Stock splits are common. The widespread use of stock splits has historically kept the share price of publicly traded companies constant despite inflation and real growth. Reverse splits are used to maintain price points in much the same way.

One long-term study of stock splits for the period 1963 to 1982 showed that, on average, 6 percent of companies split their stock each year, at a median presplit price of 43.50 dollars.11 Another study showed that the average share price on the NYSE has fluctuated between $30 and $40 since the 1930s.12 This price range has been maintained even though consumer prices have increased by a factor of 10 and the S&P index increased by a factor of 16 since the 1930s. Of 7,726 companies, 21 percent split over the past 15 years, and 5 percent split over the past 5 years.

But since 1990, stock splits have not kept pace with the market and the average stock price has increased. Over the period 1990 to 2005, the average price of all shares outstanding rose from $18 in 1990 to $40 in 2005. Over the same period, the percentage of shares priced above $50 soared from about 3 percent to more than 9 percent.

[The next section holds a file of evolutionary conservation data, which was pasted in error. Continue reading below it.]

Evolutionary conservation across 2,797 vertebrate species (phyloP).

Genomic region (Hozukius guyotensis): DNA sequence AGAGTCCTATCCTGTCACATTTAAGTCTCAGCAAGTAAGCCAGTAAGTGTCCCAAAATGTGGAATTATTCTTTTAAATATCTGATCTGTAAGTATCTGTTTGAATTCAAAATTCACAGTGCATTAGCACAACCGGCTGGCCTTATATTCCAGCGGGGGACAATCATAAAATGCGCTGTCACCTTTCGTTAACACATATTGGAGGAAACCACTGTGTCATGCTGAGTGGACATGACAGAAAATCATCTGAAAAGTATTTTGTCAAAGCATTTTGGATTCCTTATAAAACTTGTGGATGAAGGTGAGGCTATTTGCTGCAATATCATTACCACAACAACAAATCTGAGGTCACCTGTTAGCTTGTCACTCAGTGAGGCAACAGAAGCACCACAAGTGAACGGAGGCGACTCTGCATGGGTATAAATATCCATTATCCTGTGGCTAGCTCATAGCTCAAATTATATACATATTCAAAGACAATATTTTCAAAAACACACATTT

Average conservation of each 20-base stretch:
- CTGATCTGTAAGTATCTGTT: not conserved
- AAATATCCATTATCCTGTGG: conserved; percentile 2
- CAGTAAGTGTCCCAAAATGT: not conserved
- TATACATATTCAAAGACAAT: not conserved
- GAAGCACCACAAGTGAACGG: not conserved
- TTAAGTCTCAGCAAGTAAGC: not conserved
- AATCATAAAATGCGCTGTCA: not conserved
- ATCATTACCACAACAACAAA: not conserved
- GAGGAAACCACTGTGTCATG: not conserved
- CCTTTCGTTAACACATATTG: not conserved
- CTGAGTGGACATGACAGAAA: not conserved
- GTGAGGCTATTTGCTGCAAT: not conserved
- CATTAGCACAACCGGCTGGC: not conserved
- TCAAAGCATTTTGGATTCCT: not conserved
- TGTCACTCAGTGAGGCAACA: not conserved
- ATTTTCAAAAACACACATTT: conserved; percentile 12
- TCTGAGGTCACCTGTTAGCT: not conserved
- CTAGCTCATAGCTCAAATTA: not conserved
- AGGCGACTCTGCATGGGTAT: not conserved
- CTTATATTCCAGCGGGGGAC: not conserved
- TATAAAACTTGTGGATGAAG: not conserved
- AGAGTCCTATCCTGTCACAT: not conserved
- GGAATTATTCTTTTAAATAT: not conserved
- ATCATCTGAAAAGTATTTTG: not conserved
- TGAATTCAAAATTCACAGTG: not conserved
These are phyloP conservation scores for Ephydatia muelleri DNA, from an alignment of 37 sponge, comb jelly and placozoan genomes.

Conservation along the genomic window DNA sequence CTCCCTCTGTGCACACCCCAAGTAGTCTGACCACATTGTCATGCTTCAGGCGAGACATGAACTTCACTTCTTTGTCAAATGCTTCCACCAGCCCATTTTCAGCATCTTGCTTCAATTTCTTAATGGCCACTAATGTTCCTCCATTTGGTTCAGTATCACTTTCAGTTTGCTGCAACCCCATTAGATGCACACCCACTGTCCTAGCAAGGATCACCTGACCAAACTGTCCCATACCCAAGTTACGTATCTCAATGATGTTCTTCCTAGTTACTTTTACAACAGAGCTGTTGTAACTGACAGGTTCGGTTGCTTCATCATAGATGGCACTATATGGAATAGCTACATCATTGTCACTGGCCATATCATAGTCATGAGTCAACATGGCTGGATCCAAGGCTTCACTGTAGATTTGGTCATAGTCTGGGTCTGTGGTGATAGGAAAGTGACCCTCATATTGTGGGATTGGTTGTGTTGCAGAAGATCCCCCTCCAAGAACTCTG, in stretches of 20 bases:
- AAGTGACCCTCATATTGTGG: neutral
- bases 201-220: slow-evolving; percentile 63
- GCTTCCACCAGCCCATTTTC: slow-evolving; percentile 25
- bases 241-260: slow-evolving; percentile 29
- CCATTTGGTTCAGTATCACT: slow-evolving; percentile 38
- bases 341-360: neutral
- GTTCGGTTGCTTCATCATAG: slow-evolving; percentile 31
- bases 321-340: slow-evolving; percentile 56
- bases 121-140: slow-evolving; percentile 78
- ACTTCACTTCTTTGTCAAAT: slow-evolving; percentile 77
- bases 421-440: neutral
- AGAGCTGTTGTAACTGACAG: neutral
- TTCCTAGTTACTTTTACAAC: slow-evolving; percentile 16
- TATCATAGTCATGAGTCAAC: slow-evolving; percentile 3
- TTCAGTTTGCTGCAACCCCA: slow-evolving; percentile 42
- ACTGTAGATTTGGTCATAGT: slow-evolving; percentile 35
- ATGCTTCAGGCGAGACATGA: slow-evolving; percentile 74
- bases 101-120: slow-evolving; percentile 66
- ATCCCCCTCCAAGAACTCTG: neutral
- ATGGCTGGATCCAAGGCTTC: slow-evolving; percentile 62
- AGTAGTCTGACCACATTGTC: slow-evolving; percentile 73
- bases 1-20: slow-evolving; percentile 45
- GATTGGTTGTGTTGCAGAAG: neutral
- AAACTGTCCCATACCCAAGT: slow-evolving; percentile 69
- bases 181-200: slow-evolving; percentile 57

The data do show, however, little increase in the number of companies that are willing to let their stock price go above $100, and this figure has held at about 1 percent. This seems to be primarily a marketing decision with $100 representing an important premium position price point in the psyche of investors.

The prevalence of splits has long ...

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